Artur Kurasinski, do you remember your first hamster instant?
Artur Kurasinski: The 2005 elections and their very brutal campaign felt different. Everyone was talking about politics. I remember sitting around the dinner table and someone said they were going to vote PiS (conservative nationalist law and justice, the party of the Kaczynski twins). Another person didn’t want to sit at that same table - there was this huge divide. It was like you're post-communist and you’re voting for the liberals: you’re a devil, you’re not supporting your country. Complete madness! Everyone thought that there'd be war the day after the elections. The problem was that back in 2005 the PiS won the parliamentary AND the presidential elections. No-one was expecting the same party to hold two key positions.
I tried to react to that trauma; one of my friends once said that one of the Kaczynski brothers looked like a hamster. It was this typical Monthy Python situation, when we said ok let’s draw a hamster, make fun of the Kaczynskis. That was two days after the elections. When I saw the happy PiS faces on TV I thought ‘no fucking way’. Within a month time chomiks.com ('hamsters.com') had over 100, 000 visitors. Every day I posted a new hamster cartoon and daily we got a lot of comments. There were many followers over many months, unfortunately without a real dialogue though.
In 2007 you closed chomiks.com before giving it another try just recently, on 23 April 2010. Why?
Artur Kurasinski: Back in 2005 the twins had huge powers. They could do everything backing each other. After the Smolensk accident (on 10 April), I would have completely shut down not trying to make a political statement out of the tragedy. Using a photo from the funeral to gather more votes is simply disgusting.
'The hamsters are successful because they are cool, they are not your father'
The problem that the traditional polish media face as well is that we cannot really criticise Jaroslaw because of the drama. His campaign is turned towards the past. But come on, we have a crisis going on in Europe and a lot of problems in the relationship with the United States. How can you take action from your history? The hamsters are successful because they are cool, they are not your father. But of course I’m trying to convince people that the (centre-right) PiS isn’t a good choice - even in 2010. Somehow I think I’m winning because young people in particular actually went to vote last time and that’s something I’m proud of.
You’re making particular fun of the current presidential candidate Jaroslaw Kaczynski. What’s his hamster like?
Artur Kurasinski: Jaroslaw Kaczynski’s hamster is selfish with a very big ego. Once he even wanted to sue a German newspaper because it had compared him to a spud. He’s not going to be on the front line but whispering in someone’s ear from behind. He’s very traditional and afraid of change, supporting the church or traditional media. But many people always misunderstood; he was the actual brains when Lech was still alive. Now he is on the front line.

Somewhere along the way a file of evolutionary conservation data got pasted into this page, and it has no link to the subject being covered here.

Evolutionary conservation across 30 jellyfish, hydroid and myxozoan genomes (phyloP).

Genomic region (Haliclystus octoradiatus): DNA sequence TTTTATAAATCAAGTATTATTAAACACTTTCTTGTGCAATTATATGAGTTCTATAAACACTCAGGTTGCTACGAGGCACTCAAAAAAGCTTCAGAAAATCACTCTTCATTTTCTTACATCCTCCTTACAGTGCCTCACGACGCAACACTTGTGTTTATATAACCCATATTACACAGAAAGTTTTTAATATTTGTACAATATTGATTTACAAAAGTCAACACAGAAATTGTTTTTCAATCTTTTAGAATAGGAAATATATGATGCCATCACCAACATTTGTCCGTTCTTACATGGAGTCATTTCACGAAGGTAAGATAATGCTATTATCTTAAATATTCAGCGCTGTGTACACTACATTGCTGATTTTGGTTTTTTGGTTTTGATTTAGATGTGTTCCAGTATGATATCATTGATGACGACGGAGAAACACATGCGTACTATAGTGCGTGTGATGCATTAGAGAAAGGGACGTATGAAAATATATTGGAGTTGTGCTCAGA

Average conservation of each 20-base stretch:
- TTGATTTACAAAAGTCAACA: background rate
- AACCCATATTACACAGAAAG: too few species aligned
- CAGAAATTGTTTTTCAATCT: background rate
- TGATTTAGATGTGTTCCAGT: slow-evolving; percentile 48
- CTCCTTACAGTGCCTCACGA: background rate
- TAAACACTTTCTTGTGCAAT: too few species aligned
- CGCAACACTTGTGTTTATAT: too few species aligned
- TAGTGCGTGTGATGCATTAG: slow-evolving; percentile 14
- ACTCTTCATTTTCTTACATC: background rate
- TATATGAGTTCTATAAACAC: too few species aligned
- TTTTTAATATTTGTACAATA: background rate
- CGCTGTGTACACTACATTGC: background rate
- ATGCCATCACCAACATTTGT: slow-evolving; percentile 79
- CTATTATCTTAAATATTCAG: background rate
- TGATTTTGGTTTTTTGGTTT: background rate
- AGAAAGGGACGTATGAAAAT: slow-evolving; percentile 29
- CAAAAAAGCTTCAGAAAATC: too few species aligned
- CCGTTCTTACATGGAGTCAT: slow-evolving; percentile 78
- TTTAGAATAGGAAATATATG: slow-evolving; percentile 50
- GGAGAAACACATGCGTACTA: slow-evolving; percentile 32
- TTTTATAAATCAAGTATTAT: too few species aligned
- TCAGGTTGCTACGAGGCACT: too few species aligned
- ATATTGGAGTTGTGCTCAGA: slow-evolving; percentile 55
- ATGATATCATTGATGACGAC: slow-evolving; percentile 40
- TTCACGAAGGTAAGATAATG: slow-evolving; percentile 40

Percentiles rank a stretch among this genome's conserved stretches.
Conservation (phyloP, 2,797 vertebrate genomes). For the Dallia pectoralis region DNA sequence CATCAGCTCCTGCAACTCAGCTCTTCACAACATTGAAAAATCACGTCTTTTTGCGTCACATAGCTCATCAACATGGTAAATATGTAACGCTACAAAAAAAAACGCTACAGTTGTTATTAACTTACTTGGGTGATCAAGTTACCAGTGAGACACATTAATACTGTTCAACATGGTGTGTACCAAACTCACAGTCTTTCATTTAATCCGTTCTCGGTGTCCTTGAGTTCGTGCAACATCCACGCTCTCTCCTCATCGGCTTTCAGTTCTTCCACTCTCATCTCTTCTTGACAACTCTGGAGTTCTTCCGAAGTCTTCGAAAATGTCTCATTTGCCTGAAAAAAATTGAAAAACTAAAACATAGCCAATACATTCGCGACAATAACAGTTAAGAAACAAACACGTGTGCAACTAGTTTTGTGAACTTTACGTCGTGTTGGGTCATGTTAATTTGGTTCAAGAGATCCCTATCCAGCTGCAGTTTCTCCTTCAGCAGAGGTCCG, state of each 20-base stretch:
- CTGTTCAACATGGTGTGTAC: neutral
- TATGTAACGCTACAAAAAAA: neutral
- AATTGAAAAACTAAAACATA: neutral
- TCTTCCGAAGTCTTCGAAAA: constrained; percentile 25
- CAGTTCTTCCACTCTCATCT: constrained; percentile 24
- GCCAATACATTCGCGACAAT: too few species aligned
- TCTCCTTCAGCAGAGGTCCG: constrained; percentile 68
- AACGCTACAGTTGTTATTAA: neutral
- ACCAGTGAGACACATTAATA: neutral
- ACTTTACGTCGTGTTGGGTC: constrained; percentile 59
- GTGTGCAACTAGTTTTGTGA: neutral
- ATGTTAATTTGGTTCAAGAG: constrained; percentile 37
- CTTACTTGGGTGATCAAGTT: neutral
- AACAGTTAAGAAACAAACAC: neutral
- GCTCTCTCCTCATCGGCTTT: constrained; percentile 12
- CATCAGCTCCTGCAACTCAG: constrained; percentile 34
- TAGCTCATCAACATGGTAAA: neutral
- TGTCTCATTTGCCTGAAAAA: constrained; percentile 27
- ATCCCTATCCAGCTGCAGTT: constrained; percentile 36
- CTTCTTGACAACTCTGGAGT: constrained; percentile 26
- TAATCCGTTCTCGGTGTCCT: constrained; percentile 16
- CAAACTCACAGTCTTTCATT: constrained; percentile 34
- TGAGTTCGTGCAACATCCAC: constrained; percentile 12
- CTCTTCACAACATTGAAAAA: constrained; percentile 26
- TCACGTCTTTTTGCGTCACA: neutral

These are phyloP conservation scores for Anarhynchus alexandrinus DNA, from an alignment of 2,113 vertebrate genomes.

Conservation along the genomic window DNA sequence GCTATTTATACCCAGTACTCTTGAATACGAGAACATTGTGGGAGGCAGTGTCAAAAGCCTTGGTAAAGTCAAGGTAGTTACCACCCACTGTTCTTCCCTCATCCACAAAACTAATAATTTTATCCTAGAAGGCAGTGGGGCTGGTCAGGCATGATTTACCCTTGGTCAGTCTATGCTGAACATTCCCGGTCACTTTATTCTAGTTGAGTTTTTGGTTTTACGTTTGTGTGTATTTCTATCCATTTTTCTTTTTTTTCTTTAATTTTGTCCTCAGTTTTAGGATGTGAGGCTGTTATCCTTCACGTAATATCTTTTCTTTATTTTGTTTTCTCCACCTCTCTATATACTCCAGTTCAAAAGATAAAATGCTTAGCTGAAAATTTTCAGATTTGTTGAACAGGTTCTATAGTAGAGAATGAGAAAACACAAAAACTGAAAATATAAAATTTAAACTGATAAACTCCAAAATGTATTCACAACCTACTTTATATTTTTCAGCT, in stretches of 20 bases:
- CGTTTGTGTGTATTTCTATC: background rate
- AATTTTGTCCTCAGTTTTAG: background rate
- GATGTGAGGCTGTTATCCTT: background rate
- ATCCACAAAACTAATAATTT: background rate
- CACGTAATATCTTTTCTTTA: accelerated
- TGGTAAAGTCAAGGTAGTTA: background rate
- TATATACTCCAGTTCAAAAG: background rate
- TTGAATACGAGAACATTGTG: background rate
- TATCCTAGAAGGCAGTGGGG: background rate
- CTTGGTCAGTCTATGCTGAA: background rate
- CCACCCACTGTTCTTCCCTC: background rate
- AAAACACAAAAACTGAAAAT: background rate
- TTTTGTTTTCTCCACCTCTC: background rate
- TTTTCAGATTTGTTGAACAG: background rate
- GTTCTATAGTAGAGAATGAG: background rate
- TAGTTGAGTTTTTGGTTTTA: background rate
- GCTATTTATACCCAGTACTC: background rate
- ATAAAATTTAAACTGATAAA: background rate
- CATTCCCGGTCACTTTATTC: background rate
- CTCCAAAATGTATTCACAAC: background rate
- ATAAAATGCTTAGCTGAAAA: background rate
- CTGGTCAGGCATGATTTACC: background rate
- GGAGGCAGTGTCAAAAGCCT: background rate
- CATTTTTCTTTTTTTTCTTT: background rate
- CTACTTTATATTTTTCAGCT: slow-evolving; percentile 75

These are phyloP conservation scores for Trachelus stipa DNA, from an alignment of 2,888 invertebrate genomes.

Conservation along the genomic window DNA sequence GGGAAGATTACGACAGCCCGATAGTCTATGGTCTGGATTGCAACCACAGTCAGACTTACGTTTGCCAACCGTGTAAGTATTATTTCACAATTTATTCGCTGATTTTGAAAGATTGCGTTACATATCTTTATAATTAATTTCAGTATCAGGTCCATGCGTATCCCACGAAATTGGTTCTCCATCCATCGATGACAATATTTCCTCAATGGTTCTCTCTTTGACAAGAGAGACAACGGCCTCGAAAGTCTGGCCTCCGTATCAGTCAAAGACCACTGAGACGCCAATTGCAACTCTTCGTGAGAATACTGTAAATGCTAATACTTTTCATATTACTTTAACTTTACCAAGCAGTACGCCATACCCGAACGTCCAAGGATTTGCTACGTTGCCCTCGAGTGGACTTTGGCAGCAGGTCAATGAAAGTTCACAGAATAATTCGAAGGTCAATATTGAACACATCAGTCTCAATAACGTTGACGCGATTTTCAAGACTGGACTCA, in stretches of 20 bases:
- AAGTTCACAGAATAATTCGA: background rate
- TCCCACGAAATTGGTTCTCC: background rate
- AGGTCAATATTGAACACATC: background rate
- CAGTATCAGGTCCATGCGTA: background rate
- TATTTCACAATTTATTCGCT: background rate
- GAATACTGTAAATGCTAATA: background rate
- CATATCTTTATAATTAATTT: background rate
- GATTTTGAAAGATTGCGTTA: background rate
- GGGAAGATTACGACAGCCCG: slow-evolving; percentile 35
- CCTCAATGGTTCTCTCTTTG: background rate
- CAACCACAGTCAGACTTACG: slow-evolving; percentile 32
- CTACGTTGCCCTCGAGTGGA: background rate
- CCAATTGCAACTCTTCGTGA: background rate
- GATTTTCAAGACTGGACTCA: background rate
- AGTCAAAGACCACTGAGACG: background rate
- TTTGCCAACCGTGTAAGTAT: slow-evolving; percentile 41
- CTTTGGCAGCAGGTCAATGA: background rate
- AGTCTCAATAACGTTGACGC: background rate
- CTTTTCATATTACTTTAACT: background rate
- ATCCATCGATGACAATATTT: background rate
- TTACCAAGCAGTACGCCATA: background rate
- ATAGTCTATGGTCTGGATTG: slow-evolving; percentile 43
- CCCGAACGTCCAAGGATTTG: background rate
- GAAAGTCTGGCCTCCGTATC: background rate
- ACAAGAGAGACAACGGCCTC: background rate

The Kaczynski twins were always quite linked to Polish history: they constantly talked about world war two, about the problems with the Germans. Their argument has always been the past whereas we want to hear about the future. I rather want to know how to create a Silicon Valley in Poland. I see young Polish people going abroad to work for google because they are paying well. Here no-one is interested in hiring this kind of person. But hey, let’s talk about the past - world war two or communism. That’s what PiS convinces today’s people who are their forties or fifties with.
Does the main opponent and current acting president since the plane crash, Bronisław Komorowski (civic platform, PO), have a hamster alter ego on chomiks.com?
Artur Kurasinski:Bronsilaw Komorowski doesn’t have his own hamster yet but I’m thinking about it - he’s a very cute person. He makes a lot of mistakes. When a Polish soldier died in Afghanistan recently, he said that Poland now had to step out of Nato - which of course made the headline of every Polish newspaper on the next day. If Komorowski wins, it will only be by one or two percentage points. Jaroslaw Kaczynski made up the distance in statistics. His winning would be going back to the middle ages.
Do you have a personal political message for the elections on 20 June?
Artur Kurasinski: Go to the elections. That’s our duty! If you are going to vote for Kaczynski; really make sure that you wanted this. Don’t come and complain after two or three years that everything is worse - because that is going to be the case.